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|Count of finished admission episodes where the primary diagnosis was drug related**, by strategic health authority of treatment, 2001-02 to 2005-06 NHS Hospitals, England|
|Finished admission episodes|
|SHA Code||SHA Description||2001-02||2002-03||2003-04||2004-05||2005-06|
Finished admission episodes
A finished admission episode is the first period of in-patient care under one consultant within one healthcare provider. Please note that admissions do not represent the number of in-patients, as a person may have more than one admission within the year.
Diagnosis (Primary Diagnosis)
The primary diagnosis is the first of up to 14 (7 prior to 2002-03) diagnosis fields in the Hospital Episodes Statistics (HES) data set and provides the main reason why the patient was in hospital.
Figures have not been adjusted for shortfalls in data (i.e. the data are ungrossed).
Hospital Episode Statistics (HES) are compiled from data sent by over 300 NHS trusts and primary care trusts (PCTs) in England. The Information Centre for health and social care liaises this brings about improvement over time, some shortcomings remain.
**Codes used as advised by data standards for drug related conditions, Connecting for Health:
The ICD-10 code categories for mental and behavioural disorders due to psychoactive substance use (including acute intoxication or abuse) are as follows:
Hospital Episodes Statistics (HES)f The Information Centre Health and Social Care
F11.- Mental and behavioural disorders due to use of opioids
F12.- Mental and behavioural disorders due to use of cannabinoids
F13.- Mental and behavioural disorders due to use of sedatives or hypnotics
F14.- Mental and behavioural disorders due to use of cocaine
F15.- Mental and behavioural disorders due to use of other stimulants, including caffeine
F16.- Mental and behavioural disorders due to use of hallucinogens
F17.- Mental and behavioural disorders due to use of tobacco
F18.- Mental and behavioural disorders due to use of volatile solvents
F19.- Mental and behavioural disorders due to multiple drug use and use of other psychoactive substances
The ICD-10 code categories for poisoning (either self-inflicted or accidental) are as follows:
T36.- Poisoning by systemic antibodies
T37.- Poisoning by other systemic anti-infectives and antiparasitics
T38.- Poisoning by hormones and their synthetic substitutes and antagonists, not elsewhere classified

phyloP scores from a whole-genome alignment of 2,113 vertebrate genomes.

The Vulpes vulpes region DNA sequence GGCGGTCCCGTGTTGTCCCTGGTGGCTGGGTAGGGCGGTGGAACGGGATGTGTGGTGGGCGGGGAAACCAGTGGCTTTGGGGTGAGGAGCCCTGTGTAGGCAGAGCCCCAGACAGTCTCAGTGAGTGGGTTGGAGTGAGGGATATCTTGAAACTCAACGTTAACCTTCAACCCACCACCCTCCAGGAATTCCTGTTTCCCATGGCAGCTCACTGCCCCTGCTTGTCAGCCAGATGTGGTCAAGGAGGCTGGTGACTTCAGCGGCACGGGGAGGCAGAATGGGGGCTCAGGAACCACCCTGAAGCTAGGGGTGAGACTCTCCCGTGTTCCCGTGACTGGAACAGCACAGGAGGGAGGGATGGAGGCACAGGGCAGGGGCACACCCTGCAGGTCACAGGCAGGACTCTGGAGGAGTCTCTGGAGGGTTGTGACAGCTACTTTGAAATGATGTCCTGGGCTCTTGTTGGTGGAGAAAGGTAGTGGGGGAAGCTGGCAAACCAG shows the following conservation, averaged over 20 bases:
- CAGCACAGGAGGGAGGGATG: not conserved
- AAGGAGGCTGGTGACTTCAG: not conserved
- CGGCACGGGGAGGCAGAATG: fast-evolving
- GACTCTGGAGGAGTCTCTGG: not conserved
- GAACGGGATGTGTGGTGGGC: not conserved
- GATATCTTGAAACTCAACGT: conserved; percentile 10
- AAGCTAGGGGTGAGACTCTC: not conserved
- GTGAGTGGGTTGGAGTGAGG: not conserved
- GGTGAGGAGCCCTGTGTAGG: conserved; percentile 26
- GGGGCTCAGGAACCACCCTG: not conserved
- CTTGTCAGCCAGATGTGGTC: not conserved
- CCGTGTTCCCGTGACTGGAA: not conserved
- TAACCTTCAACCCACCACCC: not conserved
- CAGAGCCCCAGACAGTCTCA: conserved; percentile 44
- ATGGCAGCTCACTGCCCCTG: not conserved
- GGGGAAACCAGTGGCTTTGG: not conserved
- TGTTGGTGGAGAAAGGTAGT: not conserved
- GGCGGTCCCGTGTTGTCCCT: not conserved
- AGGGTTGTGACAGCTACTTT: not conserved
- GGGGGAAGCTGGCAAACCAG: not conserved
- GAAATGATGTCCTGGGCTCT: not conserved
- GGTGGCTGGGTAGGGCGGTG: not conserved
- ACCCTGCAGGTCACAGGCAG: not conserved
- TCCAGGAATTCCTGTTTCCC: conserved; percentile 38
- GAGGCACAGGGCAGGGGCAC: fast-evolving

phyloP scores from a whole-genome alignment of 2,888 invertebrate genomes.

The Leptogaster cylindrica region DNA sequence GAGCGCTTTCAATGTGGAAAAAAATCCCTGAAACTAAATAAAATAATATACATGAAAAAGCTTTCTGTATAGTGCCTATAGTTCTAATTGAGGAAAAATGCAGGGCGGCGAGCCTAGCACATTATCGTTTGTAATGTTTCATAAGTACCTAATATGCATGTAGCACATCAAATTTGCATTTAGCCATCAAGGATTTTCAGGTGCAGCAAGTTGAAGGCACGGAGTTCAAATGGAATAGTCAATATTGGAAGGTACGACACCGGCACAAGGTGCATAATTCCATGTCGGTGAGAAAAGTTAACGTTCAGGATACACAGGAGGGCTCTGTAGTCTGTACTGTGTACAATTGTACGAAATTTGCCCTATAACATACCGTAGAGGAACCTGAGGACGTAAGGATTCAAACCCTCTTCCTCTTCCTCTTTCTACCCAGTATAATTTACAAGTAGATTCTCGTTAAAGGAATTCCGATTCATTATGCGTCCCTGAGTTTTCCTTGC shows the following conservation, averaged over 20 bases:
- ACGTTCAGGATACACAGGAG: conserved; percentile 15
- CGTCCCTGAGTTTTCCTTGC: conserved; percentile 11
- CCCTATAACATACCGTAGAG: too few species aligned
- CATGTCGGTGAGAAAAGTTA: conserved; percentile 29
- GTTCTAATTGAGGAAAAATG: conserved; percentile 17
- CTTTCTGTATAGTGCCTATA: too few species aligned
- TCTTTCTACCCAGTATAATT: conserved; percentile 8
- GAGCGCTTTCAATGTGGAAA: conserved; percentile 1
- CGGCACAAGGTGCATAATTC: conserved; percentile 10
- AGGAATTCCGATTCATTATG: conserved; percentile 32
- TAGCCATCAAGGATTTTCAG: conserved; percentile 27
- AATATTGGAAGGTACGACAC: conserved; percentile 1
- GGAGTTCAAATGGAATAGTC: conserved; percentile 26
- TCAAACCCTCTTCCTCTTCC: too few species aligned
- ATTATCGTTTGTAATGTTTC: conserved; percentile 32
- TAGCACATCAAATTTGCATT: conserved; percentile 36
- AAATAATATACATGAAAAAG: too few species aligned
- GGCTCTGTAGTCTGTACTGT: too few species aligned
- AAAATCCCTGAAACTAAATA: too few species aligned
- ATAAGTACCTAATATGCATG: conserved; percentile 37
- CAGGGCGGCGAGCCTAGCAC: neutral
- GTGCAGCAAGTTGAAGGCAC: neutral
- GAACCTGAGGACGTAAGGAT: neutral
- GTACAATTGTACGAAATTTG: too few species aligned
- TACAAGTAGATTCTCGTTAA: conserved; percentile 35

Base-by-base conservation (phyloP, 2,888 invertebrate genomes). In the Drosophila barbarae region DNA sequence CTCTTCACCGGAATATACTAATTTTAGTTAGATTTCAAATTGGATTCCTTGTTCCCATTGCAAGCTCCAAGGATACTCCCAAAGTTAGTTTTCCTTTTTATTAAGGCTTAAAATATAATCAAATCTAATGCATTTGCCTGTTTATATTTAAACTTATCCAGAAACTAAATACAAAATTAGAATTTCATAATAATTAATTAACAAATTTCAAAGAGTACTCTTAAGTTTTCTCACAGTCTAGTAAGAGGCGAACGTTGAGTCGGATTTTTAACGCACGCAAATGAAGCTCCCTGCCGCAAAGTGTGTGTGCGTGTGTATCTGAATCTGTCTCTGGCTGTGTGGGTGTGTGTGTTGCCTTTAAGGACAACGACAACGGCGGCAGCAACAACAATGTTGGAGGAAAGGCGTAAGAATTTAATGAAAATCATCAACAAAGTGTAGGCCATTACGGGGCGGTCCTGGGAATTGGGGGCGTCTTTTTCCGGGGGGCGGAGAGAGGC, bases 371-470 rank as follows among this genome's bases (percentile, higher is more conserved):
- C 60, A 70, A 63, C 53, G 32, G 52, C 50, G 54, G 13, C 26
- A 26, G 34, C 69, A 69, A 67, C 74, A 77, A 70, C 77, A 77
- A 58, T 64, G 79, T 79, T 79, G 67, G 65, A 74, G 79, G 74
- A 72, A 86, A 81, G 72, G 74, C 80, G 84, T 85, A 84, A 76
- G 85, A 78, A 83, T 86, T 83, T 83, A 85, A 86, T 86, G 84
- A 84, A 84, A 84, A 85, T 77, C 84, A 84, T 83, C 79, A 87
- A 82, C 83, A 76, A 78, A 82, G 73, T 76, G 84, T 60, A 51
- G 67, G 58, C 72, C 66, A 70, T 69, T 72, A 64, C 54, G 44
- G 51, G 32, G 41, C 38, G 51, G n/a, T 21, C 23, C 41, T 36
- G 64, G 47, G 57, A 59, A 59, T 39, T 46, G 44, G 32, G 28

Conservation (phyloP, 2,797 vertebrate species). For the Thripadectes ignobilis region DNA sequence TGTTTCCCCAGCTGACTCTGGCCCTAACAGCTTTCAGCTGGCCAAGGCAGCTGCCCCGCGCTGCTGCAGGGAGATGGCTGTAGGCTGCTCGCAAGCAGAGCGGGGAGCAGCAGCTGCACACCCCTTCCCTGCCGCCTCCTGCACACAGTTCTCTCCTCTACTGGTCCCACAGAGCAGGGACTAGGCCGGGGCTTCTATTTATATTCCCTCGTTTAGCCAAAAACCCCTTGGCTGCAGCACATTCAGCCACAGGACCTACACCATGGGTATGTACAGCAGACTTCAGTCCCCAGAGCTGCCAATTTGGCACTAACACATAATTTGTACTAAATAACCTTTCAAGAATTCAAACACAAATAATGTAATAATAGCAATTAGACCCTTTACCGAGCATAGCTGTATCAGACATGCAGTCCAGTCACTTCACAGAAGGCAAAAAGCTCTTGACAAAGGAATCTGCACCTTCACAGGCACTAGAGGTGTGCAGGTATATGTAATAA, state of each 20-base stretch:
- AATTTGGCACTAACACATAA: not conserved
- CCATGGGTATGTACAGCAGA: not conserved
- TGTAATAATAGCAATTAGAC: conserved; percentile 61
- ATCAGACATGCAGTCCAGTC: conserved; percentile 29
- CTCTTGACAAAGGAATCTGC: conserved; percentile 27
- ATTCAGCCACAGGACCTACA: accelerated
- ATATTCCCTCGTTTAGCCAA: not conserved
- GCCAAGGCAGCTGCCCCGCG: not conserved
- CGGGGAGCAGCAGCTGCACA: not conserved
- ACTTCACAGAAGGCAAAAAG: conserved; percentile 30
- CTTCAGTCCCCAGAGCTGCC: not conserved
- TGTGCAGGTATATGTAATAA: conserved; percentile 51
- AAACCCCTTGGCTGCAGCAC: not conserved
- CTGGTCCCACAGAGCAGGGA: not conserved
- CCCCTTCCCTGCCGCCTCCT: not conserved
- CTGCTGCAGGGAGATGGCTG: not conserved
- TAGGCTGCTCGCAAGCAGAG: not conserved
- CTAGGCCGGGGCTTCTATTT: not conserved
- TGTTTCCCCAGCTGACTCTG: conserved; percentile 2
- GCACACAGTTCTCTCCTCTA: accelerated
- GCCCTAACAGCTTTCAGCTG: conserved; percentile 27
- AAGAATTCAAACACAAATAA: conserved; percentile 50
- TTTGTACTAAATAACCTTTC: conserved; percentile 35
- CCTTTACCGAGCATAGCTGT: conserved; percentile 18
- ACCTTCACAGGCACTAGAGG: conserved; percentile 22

T39.- Poisoning by nonopioid analgesics, antipyretics and anorheumatics
T40.- Poisoning by narcotics and psychodysleptics [hallucinogens]
T41.- Poisoning by anaesthetics and therapeutic gases
T42.- Poisoning by antiepileptic, sedative-hypnotic and antiparkinsonism drugs
T43.- Poisoning by psychotropic drugs, not elsewhere classified
T44.- Poisoning by drugs primarily affecting the autonomic nervous system
T45.- Poisoning by primarily systemic and haematological agents, not elsewhere classified
T46.- Poisoning by agents primarily affecting the cardiovascular system
T47.- Poisoning by agents primarily affecting the gastrointestinal system
T48.- Poisoning by agents primarily acting on smooth and skeletal muscles and the respiratory system
T49.- Poisoning by topical agents primarily affecting skin and mucous membrane and by ophthalmotogical, otorhinolaryngological and dental drugs
T50.- Poisoning by diuretics and other and unspecified drugs, medicaments and biological substances
*Codes used as advised by data standards for alcohol related conditions, Connecting for Health:
F10 - Mental and behavioural disorders due to alcohol
K70 - Alcoholic Live Disease
T51 - Toxic Effect of Alcohol
Mr. Lansley: To ask the Secretary of State for Health what assessment she has made of a link between contract cleaning services and levels of hospital-acquired infections in hospitals; when the assessment was made; and if she will make a statement. 
We have also studied the link between cleanliness and healthcare associated infections (HCAI) as measured by Metcillin-resistant Staphylococcus aureus (MRSA) and Clostridium difficile rates. Again, we found no evidence of a relationship with out-sourcing.
Caroline Flint: We do not hold data on the total number of prescriptions for drugs used to treat attention deficit hyperactivity disorder (ADHD). Information on the number of prescription items relating to drugs mainly associated with the treatment of ADHD and dispensed in the community in England is in the following table.
|Number of prescription items (000)|
Prescription Cost Analysis (PCA) system
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